Skip to main content

Russia to reopen embassy in Libya

For years Russia supported the eastern-based military forces in Libya, but now Moscow is working with the Tripoli government to reopen its embassy there.

TUNIA — Russia is set to reopen its embassy in Libya’s capital, Tripoli, Russian Deputy Foreign Minister Mikhail Bogdanov said Monday. The embassy has been closed for over nine years due to the deteriorating security situation in the North African country.

A Libyan diplomatic source, speaking to Al-Monitor on condition of anonymity, said, “Russia is currently making arrangements in coordination with the Government of National Unity headed by Abdul Hamid Dbeibah to reopen the embassy. The embassy staff would first start working from a hotel until a safe space is found to establish the new embassy headquarters, amid the recurrent clashes between militias in the capital.”

Russia was one of the first countries to recognize the rival government headed by Fathi Bashagha, who was appointed by the eastern-based parliament in February. 

Moscow seems to be reconsidering its policy toward Libya after Bashagha made several failed attempts to take the capital and Dbeibah refuses to hand over power.

Fathi al-Baja, a former Libyan diplomat, told Al-Monitor that Russia's shift in Libya should be understood within the current international context including the war in Ukraine. He added, “Russia’s efforts to reopen its embassy in Tripoli may also be part of a deal between Dbeibah and Moscow so that he [Dbeibah] can pressure Western powers to accept his remaining in power.”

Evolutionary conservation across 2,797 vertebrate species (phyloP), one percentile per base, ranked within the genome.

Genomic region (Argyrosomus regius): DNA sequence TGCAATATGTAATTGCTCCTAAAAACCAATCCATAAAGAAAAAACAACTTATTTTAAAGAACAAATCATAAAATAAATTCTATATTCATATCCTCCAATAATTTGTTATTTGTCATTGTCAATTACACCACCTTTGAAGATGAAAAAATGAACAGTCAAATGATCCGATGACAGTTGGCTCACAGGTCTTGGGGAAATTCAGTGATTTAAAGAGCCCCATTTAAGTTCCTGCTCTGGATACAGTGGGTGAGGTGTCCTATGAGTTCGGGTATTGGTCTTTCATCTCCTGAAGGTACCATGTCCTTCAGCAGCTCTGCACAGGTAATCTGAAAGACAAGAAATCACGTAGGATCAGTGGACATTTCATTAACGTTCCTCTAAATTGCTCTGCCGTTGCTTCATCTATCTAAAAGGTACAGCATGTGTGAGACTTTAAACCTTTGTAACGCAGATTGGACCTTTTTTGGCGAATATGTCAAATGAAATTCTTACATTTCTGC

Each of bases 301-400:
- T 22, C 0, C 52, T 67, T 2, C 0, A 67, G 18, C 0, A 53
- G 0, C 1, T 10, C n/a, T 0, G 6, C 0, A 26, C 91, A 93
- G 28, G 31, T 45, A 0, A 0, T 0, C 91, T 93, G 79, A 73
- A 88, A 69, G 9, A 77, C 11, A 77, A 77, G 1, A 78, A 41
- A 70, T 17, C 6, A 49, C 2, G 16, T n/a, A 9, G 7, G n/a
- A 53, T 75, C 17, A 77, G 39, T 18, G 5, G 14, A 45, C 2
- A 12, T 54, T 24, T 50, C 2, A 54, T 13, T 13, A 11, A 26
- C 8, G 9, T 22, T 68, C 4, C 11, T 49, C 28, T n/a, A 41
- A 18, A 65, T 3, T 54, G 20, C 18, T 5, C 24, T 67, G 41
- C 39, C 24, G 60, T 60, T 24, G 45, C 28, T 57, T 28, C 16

Baja noted, “Russia is trying to send the United States a message that it can act in Washington's areas of influence, and this is a game that Moscow is good at.”

The Russian moves coincide with the appointment of Mohamed Maghrawi as Libya's ambassador to Moscow.

Throughout the Libyan conflict, Russia has backed the self-styled Libyan National Army led by eastern military commander Khalifa Hifter against forces loyal to the successive governments based in Tripoli. Moscow also sent thousands of mercenaries to fight in Libya through the Russian private military contractor the Wagner Group

However, amid rumors that Moscow will soon withdraw its mercenaries from Libya, Russia’s Foreign Minister Sergey Lavrov told the Italian Mediaset in May that the Wagner Group is present in Libya on a “commercial basis” and “has nothing to do with the Russian state.”

Libyan political analyst Mohammed Mahfouz told Al-Monitor, “The recent Russian shift in Libya indicates that it may take some actual steps in the coming days. Leaks about Russia withdrawing Wagner mercenaries from southeastern Libya might turn out to be true since it wants to turn its military and logistical role into a diplomatic one.”

Mahfouz said that the Russian move came after Turkey normalized its relations with eastern Libya, explaining, "It is well known that Turkish actions come in full agreement with the US, which could thus lead to a significant reduction of Russia’s influence in Libya because Ankara is making strong progress, be it logistically, militarily, financially and diplomatically.”

However, the Libyan diplomatic source stressed that Russia still refuses to withdraw its mercenaries, saying, “Russia is keeping the mercenaries as a guarantee for it in its negotiations with Western powers, as these mercenaries control some oil fields in Libya.”